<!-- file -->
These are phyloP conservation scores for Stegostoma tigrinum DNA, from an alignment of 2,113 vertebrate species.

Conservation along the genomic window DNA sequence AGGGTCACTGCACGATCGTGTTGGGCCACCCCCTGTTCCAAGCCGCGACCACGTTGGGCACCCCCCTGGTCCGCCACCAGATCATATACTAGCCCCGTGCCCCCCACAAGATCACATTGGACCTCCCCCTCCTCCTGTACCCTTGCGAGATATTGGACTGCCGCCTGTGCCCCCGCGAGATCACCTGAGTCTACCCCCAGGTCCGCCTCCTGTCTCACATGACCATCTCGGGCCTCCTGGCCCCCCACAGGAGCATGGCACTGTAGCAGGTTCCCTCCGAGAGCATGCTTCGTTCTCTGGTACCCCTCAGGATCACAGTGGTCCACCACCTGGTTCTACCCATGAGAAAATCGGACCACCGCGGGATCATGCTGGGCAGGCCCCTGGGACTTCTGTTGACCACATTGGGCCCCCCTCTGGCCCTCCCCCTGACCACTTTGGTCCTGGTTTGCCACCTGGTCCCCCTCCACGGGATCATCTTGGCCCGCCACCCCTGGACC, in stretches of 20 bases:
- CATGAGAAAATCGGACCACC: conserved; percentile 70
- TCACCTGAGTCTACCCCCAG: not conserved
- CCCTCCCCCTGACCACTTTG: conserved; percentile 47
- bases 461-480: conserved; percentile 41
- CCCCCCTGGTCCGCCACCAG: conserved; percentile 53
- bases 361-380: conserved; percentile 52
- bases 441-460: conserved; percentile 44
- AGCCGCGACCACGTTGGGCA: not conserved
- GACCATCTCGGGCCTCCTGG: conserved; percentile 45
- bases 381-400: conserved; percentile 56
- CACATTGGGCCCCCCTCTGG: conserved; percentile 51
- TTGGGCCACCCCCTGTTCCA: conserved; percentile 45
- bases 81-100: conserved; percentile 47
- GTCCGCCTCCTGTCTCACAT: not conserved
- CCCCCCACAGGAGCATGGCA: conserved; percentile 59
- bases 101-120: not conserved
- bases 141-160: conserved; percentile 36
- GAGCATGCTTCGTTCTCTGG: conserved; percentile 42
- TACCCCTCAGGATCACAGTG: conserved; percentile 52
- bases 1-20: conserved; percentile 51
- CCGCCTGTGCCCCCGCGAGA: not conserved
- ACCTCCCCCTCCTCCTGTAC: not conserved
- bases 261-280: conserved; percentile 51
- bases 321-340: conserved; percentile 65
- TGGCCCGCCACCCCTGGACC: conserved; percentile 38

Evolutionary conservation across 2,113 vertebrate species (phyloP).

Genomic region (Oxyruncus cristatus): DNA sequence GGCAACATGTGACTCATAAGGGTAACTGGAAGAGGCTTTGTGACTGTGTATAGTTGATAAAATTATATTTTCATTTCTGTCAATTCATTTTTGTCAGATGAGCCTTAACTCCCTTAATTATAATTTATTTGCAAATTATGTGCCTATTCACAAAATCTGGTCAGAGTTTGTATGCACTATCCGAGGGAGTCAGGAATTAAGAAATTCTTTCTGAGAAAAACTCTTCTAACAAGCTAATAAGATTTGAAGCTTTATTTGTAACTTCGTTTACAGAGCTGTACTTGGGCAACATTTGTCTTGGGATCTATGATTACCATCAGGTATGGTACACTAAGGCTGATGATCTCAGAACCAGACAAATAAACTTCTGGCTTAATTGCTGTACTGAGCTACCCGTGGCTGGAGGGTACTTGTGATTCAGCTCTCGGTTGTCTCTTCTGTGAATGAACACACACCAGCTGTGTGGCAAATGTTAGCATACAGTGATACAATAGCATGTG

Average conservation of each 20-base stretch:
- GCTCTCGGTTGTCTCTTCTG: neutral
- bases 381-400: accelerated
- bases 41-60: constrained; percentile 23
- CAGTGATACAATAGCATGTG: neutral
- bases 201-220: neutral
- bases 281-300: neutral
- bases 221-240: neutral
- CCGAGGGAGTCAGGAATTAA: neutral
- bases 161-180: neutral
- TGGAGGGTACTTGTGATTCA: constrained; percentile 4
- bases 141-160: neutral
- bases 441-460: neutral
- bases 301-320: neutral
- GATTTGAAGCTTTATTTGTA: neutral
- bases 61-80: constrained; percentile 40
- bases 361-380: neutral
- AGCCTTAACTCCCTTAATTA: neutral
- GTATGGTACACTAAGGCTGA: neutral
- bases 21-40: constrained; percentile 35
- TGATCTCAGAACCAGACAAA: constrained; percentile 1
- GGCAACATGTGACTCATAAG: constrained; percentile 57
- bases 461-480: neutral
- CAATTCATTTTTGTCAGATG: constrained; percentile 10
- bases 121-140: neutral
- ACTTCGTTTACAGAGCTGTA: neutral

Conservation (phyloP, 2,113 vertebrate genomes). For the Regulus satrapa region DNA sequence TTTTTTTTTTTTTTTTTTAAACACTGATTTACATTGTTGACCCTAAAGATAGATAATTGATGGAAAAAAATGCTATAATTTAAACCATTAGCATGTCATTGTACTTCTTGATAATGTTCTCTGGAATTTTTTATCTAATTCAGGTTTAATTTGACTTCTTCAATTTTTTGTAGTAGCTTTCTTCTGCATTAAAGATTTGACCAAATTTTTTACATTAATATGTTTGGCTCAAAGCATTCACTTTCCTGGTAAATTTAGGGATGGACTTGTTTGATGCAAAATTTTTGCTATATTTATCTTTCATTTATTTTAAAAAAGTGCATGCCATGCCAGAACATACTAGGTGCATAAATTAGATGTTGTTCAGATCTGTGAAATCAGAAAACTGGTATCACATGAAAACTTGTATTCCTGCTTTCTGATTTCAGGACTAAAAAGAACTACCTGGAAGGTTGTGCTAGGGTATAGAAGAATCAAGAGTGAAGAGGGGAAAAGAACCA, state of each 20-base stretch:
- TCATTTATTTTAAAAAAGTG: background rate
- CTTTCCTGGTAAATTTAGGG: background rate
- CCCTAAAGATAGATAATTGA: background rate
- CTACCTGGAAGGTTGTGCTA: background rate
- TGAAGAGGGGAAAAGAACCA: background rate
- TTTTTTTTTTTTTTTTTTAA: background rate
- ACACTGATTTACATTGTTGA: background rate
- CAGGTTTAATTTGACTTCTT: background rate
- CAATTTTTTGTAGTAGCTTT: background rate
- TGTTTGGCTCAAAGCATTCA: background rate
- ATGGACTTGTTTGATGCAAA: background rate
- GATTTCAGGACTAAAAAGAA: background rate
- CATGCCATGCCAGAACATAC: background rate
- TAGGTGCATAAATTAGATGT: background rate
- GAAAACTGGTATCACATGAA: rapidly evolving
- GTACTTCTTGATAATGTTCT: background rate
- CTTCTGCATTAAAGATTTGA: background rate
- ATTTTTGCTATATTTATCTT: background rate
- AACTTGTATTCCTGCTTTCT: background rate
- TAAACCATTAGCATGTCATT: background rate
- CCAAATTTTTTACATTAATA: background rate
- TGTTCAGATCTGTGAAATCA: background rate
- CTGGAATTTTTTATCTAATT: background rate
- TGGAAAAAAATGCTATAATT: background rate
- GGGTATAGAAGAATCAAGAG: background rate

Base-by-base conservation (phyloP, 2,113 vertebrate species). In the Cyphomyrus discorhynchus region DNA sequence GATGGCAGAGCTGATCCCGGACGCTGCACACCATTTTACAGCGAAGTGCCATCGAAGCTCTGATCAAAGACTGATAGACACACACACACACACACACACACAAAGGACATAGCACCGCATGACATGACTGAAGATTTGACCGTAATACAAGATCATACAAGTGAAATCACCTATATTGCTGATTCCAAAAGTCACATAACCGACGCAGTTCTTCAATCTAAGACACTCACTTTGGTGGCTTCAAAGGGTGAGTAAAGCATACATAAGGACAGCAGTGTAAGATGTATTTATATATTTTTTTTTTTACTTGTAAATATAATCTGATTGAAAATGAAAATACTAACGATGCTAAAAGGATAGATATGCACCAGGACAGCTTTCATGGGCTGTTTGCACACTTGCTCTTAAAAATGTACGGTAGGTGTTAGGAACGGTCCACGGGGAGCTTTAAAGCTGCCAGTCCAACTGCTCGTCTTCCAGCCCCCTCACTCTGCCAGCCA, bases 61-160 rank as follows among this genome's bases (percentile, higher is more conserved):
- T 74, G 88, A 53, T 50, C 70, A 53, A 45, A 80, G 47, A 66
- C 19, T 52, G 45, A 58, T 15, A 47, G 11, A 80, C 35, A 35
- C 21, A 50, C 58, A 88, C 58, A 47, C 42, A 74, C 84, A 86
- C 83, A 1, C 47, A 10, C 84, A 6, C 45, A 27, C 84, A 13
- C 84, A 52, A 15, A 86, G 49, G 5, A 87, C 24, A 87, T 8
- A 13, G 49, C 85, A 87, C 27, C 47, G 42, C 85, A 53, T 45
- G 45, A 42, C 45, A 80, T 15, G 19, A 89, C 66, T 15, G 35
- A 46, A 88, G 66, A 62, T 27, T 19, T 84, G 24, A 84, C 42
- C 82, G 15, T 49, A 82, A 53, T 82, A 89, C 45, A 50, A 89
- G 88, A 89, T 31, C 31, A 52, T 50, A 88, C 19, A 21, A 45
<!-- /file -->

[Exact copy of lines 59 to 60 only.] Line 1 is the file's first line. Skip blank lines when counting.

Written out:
- CCCTAAAGATAGATAATTGA: background rate
- CTACCTGGAAGGTTGTGCTA: background rate